BAE-EADS merger could face US regulatory hurdles

Washington DC
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A merger with BAE Systems could dramatically expand the EADS presence in the North American defence market, but at the same force divestitures of business units with sensitive US-made technologies.

BAE has benefited more than any foreign company from the UK government's "special relationship" with the White House.

Those ties allowed the company to acquire Sanders from Lockheed Martin in 2000, a company with electronic warfare technologies so sensitive they were made off-limits to BAE's European competitors. BAE also was cleared to acquire United Defense, a major land and naval armaments company in 2005.

Both acquisitions offered BAE the opportunity to grow quickly in the US defence market during a decade when military spending soared. Meanwhile, BAE's foreign competitors were forced to grow slowly through smaller acquisitions and by moving existing production to US soil.

A notable exception was Finmeccanica's acquisition of DRS Technologies in 2008. At the time, Italy's government, led by Silvio Berlusconi, supported US policy in Iraq and Afghanistan. EADS North America also expressed interested in DRS Technologies, but it was never clear if the deal would have been cleared by the Committee on Foreign Investment in the US (CFIUS).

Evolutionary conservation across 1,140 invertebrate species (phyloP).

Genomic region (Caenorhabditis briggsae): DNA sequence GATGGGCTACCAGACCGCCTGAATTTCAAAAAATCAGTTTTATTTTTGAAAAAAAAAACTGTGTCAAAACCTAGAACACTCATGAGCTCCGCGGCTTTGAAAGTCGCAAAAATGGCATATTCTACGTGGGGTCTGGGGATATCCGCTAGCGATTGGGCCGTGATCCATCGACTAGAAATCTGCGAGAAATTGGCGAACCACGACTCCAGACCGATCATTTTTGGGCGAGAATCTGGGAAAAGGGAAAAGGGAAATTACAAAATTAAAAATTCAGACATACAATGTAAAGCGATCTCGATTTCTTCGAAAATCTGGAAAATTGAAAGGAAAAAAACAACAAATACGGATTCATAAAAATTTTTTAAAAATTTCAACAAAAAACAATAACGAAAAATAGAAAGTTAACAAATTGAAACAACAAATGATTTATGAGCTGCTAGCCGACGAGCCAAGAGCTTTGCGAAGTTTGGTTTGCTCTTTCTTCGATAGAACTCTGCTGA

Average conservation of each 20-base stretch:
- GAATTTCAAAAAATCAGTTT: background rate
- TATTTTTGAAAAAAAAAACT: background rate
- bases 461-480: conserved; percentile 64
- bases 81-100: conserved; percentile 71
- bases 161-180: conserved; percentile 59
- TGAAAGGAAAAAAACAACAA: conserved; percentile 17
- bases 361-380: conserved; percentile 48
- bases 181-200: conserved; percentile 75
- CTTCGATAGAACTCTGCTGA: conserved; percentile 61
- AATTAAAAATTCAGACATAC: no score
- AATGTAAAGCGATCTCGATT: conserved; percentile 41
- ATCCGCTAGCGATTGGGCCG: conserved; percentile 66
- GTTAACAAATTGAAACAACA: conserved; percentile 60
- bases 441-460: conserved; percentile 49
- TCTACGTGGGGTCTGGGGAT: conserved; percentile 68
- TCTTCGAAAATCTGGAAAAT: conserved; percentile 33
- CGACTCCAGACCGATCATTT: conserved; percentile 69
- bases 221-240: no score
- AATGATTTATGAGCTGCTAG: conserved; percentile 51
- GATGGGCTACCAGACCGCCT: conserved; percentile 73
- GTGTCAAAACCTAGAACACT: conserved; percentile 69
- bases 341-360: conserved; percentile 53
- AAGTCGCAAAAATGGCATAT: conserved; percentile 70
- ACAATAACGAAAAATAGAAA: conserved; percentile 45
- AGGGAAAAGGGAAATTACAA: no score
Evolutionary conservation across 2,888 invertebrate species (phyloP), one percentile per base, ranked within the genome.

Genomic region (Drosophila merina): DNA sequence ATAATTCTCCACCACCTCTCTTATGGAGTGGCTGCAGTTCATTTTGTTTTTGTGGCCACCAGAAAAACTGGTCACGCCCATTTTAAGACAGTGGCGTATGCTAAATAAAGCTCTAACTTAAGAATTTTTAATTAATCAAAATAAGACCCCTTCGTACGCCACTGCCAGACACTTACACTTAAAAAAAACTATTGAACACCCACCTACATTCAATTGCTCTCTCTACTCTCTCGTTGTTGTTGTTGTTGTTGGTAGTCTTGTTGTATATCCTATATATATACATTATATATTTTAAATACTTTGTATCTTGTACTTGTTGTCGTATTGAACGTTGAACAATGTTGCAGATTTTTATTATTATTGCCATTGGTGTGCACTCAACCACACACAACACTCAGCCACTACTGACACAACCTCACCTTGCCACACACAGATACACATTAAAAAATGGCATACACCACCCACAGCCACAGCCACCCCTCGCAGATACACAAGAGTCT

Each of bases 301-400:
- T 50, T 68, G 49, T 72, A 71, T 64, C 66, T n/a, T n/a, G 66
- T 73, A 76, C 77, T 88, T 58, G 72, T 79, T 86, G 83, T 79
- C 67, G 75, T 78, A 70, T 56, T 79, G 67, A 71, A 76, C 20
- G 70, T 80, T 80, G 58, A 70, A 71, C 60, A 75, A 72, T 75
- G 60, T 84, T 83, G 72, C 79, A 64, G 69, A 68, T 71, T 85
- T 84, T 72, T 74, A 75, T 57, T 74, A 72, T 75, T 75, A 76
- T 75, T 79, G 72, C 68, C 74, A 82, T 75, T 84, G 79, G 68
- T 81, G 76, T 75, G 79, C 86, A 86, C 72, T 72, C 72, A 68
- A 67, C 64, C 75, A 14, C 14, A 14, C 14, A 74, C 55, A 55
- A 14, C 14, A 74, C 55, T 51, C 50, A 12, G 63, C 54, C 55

A CFIUS review of the proposed EADS-BAE merger would be likely to focus on the disposal of BAE's Sanders unit, a leading maker of electronic warfare tools and weapons for the US military and its allies. It supplies, for example, the ALR-94 electronic warfare system for the Lockheed Martin F-22 and the Barracuda electronic warfare system for the F-35.

But Teal Group aerospace analyst Richard Aboulafia says a divestment of the entire US arm of BAE Systems is not out of the question.

He says: "There are many benefits and many avoided negatives to separating the US business. From the US standpoint that includes not being affiliated with a European prime."

At the same time, any US assets that would be retained under a merged BAE-EADS company could still be highly valuable. Although US defence spending is predicted to contract by $500 billion over the next decade - an amount that could be doubled if the US Budget Control Act is not amended or repealed by January - the Department of Defense still remains the world's largest weapons buyer by a significant margin.

Among the programmes that would gain involvement from EADS if the merger proceeds is the F-35. "It's either a huge opportunity or a huge challenge, depending on your viewpoint," adds Aboulafia.

The combined business would also be more of a competitive threat to Boeing on its home turf, he notes "from both its critical mass and its [US] industrial footprint".